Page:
A website called My Body Gallery for Men is a blog dedicated to sharing stories about body image from the perspective of men. While there are indeed submissions from overweight men, one striking difference from the women’s section is that more submissions in the men’s section are about looking older, bigger and being heavier. One submission titled, “Small Guy with a Big Heart,” is a brief window into the experiences of a 29 year-old man and his struggles with body image. I found that I was able to relate to a lot of his experiences such as being asked for a identification when purchasing items he was old enough to buy (such as alcohol at a bar). He later writes, “I joined this site so that smaller guys can understand that some of them won’t gain mass (like many advertisements say) and they should appreciate what they have and not be dissapointed.”

         Upon reading the nameless authors post, I found it striking how at a glance, he seemed physically large but in reality, he was very thin being 5’-8” and weighing only 119 lbs. I find that many males in my generation can relate to working out at the gym and taking lots of supplements and protein rich foods to gain muscle mass, or even to replace fat with muscle. But what really strikes me is that he, a third year nursing student reveals the fact that some men will just simply not be able to gain large amounts of muscle mass such as himself. He notes as well, that, “I also want the bigger people to understand that it’s equally difficult to become smaller.”

 In the past 20 years and beyond, the millennial generation of males will often see media that depicts males with chiseled abs and large muscles often times these images depict these men as essentially being dominant. As such, young men are often quick to boost the perception of their masculinity through boasting about how much they can bench-press. This begs the question, why are young boys so concerned about their not-yet fully developed bodies being so different from what they see in the media?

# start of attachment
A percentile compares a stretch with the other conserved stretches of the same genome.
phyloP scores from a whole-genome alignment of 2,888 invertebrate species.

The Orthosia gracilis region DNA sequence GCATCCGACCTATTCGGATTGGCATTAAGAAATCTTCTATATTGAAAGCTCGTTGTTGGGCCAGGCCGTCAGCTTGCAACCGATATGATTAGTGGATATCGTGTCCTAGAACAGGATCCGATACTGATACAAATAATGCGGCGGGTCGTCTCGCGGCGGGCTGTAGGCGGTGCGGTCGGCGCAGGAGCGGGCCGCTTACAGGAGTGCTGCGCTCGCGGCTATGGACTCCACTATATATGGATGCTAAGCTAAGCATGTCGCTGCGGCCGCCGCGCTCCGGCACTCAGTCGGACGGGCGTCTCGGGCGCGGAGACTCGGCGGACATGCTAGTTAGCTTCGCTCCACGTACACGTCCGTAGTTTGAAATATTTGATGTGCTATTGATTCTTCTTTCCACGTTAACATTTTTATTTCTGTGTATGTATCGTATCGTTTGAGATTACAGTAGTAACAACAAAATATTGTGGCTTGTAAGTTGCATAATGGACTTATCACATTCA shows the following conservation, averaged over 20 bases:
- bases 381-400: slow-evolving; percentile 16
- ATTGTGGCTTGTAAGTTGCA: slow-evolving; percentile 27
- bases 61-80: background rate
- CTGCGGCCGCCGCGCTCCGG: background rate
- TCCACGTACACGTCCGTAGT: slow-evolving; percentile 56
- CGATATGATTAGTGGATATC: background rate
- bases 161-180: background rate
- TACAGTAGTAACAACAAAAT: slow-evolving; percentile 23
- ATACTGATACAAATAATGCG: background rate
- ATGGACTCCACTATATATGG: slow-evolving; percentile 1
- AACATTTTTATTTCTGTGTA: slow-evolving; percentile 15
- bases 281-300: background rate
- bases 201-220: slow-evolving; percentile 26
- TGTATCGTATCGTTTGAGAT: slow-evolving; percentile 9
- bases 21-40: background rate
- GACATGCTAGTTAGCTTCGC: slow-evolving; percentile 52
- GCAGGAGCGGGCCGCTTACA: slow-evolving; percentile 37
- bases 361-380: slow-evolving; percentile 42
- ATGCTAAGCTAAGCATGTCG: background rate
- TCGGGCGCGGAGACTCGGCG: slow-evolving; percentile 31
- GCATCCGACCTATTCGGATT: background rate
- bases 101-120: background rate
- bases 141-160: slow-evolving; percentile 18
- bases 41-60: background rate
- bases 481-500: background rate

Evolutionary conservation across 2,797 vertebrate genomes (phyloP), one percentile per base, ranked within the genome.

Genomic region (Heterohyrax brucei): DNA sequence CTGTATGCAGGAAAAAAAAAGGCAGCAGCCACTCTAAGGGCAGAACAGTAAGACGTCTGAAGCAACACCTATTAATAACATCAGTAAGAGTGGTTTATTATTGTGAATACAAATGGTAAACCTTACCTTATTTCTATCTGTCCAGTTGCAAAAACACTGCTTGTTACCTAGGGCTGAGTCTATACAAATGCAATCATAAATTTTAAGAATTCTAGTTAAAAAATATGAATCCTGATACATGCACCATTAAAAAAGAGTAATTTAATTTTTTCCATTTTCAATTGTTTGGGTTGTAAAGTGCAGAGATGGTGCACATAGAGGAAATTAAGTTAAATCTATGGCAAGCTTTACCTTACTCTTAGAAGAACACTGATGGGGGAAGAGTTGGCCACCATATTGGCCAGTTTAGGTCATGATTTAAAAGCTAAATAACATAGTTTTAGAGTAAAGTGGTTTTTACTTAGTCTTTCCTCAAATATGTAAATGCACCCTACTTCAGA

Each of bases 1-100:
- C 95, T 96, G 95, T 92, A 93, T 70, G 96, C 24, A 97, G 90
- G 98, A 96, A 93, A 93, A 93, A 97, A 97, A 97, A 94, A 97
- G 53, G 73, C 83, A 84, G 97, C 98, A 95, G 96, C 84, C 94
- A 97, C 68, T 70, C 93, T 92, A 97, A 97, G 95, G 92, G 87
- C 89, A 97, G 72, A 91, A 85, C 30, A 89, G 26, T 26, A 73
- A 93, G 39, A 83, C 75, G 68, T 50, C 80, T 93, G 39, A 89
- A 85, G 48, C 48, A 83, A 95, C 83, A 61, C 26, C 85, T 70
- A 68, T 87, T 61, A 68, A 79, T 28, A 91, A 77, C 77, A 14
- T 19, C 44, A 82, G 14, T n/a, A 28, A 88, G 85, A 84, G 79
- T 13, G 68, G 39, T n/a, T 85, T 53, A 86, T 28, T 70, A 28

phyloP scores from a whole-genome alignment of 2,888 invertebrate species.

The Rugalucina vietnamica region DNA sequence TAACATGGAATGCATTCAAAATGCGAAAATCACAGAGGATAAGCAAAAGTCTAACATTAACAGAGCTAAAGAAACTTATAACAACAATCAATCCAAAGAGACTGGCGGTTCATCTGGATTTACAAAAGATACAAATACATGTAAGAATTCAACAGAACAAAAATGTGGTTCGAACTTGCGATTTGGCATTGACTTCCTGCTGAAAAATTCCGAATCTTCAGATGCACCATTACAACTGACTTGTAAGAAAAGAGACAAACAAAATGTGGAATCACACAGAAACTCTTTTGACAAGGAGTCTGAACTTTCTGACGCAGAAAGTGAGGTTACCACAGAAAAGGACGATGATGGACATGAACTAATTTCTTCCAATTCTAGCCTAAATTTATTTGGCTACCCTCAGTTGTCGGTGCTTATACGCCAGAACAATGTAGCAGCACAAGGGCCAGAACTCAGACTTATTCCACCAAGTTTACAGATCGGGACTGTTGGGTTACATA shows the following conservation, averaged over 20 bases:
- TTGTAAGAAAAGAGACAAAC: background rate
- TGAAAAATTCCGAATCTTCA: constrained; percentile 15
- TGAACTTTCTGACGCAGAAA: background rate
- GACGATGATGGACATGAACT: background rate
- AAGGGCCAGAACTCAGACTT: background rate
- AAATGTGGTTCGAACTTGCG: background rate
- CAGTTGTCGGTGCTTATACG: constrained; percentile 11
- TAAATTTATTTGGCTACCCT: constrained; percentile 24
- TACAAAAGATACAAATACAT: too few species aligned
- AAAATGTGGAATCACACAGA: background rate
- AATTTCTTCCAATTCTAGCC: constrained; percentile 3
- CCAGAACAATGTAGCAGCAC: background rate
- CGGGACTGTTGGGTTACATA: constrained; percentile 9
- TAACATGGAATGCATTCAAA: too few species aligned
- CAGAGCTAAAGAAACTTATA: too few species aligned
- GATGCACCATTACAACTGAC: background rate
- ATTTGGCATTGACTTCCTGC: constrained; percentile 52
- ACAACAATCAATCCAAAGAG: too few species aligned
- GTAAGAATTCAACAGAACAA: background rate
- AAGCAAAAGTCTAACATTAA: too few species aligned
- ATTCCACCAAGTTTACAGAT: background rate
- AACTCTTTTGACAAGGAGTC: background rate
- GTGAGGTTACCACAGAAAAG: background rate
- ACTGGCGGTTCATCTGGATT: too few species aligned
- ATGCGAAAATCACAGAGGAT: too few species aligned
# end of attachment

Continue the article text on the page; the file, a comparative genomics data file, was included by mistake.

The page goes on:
Aside from the media, another source of perfectionist body-image ideas may come from a young man’s family and friends. The phrase, “man up” or “take it like a man” build upon the idea that a young man needs to not only be strong, but burry his emotion and mask pain with bluntness. Such pressure creates feelings of inadequacy and can lead to even extreme attempts at trying to fit society’s idea of manliness. A study conducted in 2012, published in the Journal of of the American Academy of Pediatrics has shown that 34.7% of middle—school and high-school aged children used protein supplements and 5.9% reported steroid use. Most behaviors were significantly more common among boys. The study later concluded that the sharp increase in recent years is a major cause for concern by pediatricians.

 While women have certainly been under a similar scrutiny for years, especially younger women, the point here is that everyone is a victim of the media. It is without question that women standing up to the media’s hypocrisies are indeed a victory, but why is it that the male audience remains silent? Growing up, I myself questioned if any male could have ever questioned what we saw. Do the expectations society holds have such a profound influence, that one cannot simply “man up” and talk about it?



Eisenberg, M. E., Wall, M., & Neumark-Sztainer, D. (2012, November 19). Muscle-enhancing Behaviors Among Adolescent Girls and Boys. Journal of the American Academy of Pediatrics.


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Curvy is not “inadequate”.

For some women, an extremely lean figure is just not in the cards. McCall Dempsey just happened to be one of these girls.  She has written a blog all about her journey through life and through beating her eating disorder.  From discovering and admitting to her disease- to overcoming it.  Her blog is titled “Loving Imperfections” and her story is incredible.